Aggravating Factors in Child Welfare Investigations

Aggravating Factors in Child Welfare InvestigationsSerious Factors

When caseworkers are investigating a report of child abuse or neglect, they look for certain factors that could indicate the child was harmed or put at risk of harm. Some factors weigh in more heavily than others and can significantly influence the outcome of the investigation. These are called aggravating factors and can increase the seriousness of the allegations. Common aggravating factors include:

  • Parents failure to comply with the conditions of a court order (a protective order or family law order), safety plan, or case plan previously established to keep the child safe.
  • The child is of tender age (i.e., very young), has delayed developmental status, or is otherwise disabled or vulnerable.
  • The child suffered a lasting physical, psychological, or emotional impact.
  • The parent made an attempt to inflict significant or lasting physical, psychological, or emotional harm to the child.
  • Evidence suggests the abuse or neglect was repetitive or part of a pattern (this is weighed more heavily than if the abuse or neglect was isolated).
  • The child must be separated from the parent to be safe (there is no way for the child to be safe with the parent), or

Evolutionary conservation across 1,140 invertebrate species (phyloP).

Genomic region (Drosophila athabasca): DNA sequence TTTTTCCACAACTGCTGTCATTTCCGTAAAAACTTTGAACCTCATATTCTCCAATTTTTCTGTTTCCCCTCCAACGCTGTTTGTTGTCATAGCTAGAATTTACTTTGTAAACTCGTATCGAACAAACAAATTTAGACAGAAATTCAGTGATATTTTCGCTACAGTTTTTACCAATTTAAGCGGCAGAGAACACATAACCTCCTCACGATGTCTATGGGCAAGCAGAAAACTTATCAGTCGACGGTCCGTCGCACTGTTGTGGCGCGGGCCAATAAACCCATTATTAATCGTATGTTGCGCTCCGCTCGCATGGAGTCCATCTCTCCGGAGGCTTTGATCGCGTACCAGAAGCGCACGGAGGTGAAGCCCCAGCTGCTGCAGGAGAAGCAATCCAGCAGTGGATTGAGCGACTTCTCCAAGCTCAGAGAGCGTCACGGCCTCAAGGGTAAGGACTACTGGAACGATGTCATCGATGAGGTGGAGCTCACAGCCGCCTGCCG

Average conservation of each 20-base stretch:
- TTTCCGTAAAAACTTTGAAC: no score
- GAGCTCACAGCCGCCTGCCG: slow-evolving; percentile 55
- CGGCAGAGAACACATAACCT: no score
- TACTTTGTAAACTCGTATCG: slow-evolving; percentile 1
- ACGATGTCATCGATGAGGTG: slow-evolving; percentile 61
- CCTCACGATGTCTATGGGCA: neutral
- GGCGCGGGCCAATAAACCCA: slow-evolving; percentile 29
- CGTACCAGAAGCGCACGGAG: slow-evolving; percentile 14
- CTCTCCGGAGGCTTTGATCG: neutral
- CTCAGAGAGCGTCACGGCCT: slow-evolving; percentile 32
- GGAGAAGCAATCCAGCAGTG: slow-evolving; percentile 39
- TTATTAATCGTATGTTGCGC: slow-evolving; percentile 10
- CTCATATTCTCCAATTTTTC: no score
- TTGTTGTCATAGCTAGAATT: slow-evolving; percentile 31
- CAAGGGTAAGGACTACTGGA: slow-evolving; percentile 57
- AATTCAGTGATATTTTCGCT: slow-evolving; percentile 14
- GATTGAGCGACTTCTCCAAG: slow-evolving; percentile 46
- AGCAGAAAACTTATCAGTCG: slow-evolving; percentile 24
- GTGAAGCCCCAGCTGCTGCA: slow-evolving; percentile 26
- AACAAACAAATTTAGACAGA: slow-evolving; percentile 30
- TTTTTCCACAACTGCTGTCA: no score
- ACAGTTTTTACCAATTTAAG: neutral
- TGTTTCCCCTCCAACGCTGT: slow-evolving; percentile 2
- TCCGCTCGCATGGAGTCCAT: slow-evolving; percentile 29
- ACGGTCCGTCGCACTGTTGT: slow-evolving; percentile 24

• The abuse or neglect happened in an institution (such as a boarding school or rehabilitation facility).

In light of one of these factors, the findings of your investigation are unlikely to be unfounded. An aggravating factor can justify an established or substantiated finding, and these can have serious consequences.

Weighing the Factors

Consult with an experienced New Jersey child abuse defense attorney if you are facing allegations and want to discuss aggravating factors. There are also mitigating factors that can affect the outcome of a case. Mitigating factors could potentially decrease the seriousness of the allegations or provide some justification for the actions or behaviors of the parent. While considered by the court, mitigating factors do not necessarily mean the allegations were false or that CPS will make an unfounded finding.

Every case is different, so it’s best to speak to an attorney about the specific facts and circumstances of your case so you can receive personalized legal advice on the most important factors in your case and how to best proceed. The aggravating and mitigating factors in your case will indeed play a role, but you should work with an attorney to more thoroughly understand the important elements in your case and how they can affect the outcome.

Have you become involved with New Jersey’s CPS agency? If so, Williams Law Group can help. Our skilled attorneys can advise you of your rights and tell you what you can do to get your child back. Located in Short Hills, New Jersey, Williams Law Group provides compassionate and dedicated legal services to Union, Bergen, Essex, Hudson, Morris, Monmouth, and Middlesex counties, and the surrounding areas. Our knowledgeable attorneys handle divorce and family law, child custody, and child abuse/neglect cases. Call our office at (908) 810-1083, email us at info@awilliamslawgroup.com, or contact us through our confidential online form to schedule a consultation and ultimately get you connected with an experienced New Jersey divorce and child custody attorney.

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